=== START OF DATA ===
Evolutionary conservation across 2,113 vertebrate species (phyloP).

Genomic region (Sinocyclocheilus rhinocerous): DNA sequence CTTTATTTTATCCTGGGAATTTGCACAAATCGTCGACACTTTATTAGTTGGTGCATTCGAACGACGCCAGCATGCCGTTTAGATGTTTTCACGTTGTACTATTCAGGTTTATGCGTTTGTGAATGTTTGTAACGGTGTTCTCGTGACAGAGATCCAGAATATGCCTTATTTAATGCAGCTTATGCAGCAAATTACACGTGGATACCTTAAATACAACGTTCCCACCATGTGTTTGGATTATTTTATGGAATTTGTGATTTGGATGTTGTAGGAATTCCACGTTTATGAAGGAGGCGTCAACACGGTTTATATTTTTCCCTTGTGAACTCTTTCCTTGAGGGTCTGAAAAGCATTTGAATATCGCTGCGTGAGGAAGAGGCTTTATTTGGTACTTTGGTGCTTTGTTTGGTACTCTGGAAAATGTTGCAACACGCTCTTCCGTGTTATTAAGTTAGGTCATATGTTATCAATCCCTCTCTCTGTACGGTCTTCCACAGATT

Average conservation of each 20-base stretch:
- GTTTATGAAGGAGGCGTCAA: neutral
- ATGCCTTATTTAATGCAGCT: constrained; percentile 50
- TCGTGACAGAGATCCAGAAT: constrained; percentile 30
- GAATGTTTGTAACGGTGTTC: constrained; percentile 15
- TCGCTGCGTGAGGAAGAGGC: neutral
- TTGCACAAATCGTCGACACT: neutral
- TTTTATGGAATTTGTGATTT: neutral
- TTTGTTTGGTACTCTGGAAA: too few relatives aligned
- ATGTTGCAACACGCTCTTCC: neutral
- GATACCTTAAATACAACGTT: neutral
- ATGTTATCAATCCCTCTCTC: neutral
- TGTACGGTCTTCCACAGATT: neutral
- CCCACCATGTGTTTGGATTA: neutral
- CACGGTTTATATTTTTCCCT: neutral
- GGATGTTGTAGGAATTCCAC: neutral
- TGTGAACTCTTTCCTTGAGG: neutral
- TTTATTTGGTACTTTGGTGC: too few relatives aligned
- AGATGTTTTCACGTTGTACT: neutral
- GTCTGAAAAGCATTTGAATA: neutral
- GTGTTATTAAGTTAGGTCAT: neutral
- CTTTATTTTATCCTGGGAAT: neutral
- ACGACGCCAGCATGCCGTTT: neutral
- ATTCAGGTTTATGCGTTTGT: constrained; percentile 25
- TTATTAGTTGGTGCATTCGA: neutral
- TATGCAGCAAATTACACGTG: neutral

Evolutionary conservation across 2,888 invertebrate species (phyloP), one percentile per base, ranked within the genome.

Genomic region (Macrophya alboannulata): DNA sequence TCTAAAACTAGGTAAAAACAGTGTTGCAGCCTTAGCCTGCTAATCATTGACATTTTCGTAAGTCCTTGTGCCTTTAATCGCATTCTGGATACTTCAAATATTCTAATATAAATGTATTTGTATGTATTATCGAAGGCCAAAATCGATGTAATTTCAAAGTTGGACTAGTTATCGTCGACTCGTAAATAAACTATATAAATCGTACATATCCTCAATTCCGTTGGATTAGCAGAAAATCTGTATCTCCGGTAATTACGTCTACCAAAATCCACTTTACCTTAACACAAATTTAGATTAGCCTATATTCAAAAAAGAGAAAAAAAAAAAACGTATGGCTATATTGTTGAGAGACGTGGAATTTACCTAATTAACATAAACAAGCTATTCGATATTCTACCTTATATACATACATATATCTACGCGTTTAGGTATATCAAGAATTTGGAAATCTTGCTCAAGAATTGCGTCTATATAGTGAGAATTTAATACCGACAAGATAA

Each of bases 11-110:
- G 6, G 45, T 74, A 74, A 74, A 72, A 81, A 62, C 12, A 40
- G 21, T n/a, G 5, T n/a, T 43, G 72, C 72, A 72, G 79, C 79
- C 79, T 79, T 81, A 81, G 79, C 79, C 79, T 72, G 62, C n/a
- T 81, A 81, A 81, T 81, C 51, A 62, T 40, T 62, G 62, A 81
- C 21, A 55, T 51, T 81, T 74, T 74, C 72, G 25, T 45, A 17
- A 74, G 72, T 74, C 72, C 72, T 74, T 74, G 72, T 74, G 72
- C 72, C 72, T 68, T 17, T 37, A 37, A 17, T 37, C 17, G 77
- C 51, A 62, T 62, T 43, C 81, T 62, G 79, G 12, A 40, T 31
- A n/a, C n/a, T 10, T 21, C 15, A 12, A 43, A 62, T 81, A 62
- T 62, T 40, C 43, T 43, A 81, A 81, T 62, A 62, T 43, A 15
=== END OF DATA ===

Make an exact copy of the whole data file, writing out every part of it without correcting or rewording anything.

Evolutionary conservation across 2,113 vertebrate species (phyloP).

Genomic region (Sinocyclocheilus rhinocerous): DNA sequence CTTTATTTTATCCTGGGAATTTGCACAAATCGTCGACACTTTATTAGTTGGTGCATTCGAACGACGCCAGCATGCCGTTTAGATGTTTTCACGTTGTACTATTCAGGTTTATGCGTTTGTGAATGTTTGTAACGGTGTTCTCGTGACAGAGATCCAGAATATGCCTTATTTAATGCAGCTTATGCAGCAAATTACACGTGGATACCTTAAATACAACGTTCCCACCATGTGTTTGGATTATTTTATGGAATTTGTGATTTGGATGTTGTAGGAATTCCACGTTTATGAAGGAGGCGTCAACACGGTTTATATTTTTCCCTTGTGAACTCTTTCCTTGAGGGTCTGAAAAGCATTTGAATATCGCTGCGTGAGGAAGAGGCTTTATTTGGTACTTTGGTGCTTTGTTTGGTACTCTGGAAAATGTTGCAACACGCTCTTCCGTGTTATTAAGTTAGGTCATATGTTATCAATCCCTCTCTCTGTACGGTCTTCCACAGATT

Average conservation of each 20-base stretch:
- GTTTATGAAGGAGGCGTCAA: neutral
- ATGCCTTATTTAATGCAGCT: constrained; percentile 50
- TCGTGACAGAGATCCAGAAT: constrained; percentile 30
- GAATGTTTGTAACGGTGTTC: constrained; percentile 15
- TCGCTGCGTGAGGAAGAGGC: neutral
- TTGCACAAATCGTCGACACT: neutral
- TTTTATGGAATTTGTGATTT: neutral
- TTTGTTTGGTACTCTGGAAA: too few relatives aligned
- ATGTTGCAACACGCTCTTCC: neutral
- GATACCTTAAATACAACGTT: neutral
- ATGTTATCAATCCCTCTCTC: neutral
- TGTACGGTCTTCCACAGATT: neutral
- CCCACCATGTGTTTGGATTA: neutral
- CACGGTTTATATTTTTCCCT: neutral
- GGATGTTGTAGGAATTCCAC: neutral
- TGTGAACTCTTTCCTTGAGG: neutral
- TTTATTTGGTACTTTGGTGC: too few relatives aligned
- AGATGTTTTCACGTTGTACT: neutral
- GTCTGAAAAGCATTTGAATA: neutral
- GTGTTATTAAGTTAGGTCAT: neutral
- CTTTATTTTATCCTGGGAAT: neutral
- ACGACGCCAGCATGCCGTTT: neutral
- ATTCAGGTTTATGCGTTTGT: constrained; percentile 25
- TTATTAGTTGGTGCATTCGA: neutral
- TATGCAGCAAATTACACGTG: neutral

Evolutionary conservation across 2,888 invertebrate species (phyloP), one percentile per base, ranked within the genome.

Genomic region (Macrophya alboannulata): DNA sequence TCTAAAACTAGGTAAAAACAGTGTTGCAGCCTTAGCCTGCTAATCATTGACATTTTCGTAAGTCCTTGTGCCTTTAATCGCATTCTGGATACTTCAAATATTCTAATATAAATGTATTTGTATGTATTATCGAAGGCCAAAATCGATGTAATTTCAAAGTTGGACTAGTTATCGTCGACTCGTAAATAAACTATATAAATCGTACATATCCTCAATTCCGTTGGATTAGCAGAAAATCTGTATCTCCGGTAATTACGTCTACCAAAATCCACTTTACCTTAACACAAATTTAGATTAGCCTATATTCAAAAAAGAGAAAAAAAAAAAACGTATGGCTATATTGTTGAGAGACGTGGAATTTACCTAATTAACATAAACAAGCTATTCGATATTCTACCTTATATACATACATATATCTACGCGTTTAGGTATATCAAGAATTTGGAAATCTTGCTCAAGAATTGCGTCTATATAGTGAGAATTTAATACCGACAAGATAA

Each of bases 11-110:
- G 6, G 45, T 74, A 74, A 74, A 72, A 81, A 62, C 12, A 40
- G 21, T n/a, G 5, T n/a, T 43, G 72, C 72, A 72, G 79, C 79
- C 79, T 79, T 81, A 81, G 79, C 79, C 79, T 72, G 62, C n/a
- T 81, A 81, A 81, T 81, C 51, A 62, T 40, T 62, G 62, A 81
- C 21, A 55, T 51, T 81, T 74, T 74, C 72, G 25, T 45, A 17
- A 74, G 72, T 74, C 72, C 72, T 74, T 74, G 72, T 74, G 72
- C 72, C 72, T 68, T 17, T 37, A 37, A 17, T 37, C 17, G 77
- C 51, A 62, T 62, T 43, C 81, T 62, G 79, G 12, A 40, T 31
- A n/a, C n/a, T 10, T 21, C 15, A 12, A 43, A 62, T 81, A 62
- T 62, T 40, C 43, T 43, A 81, A 81, T 62, A 62, T 43, A 15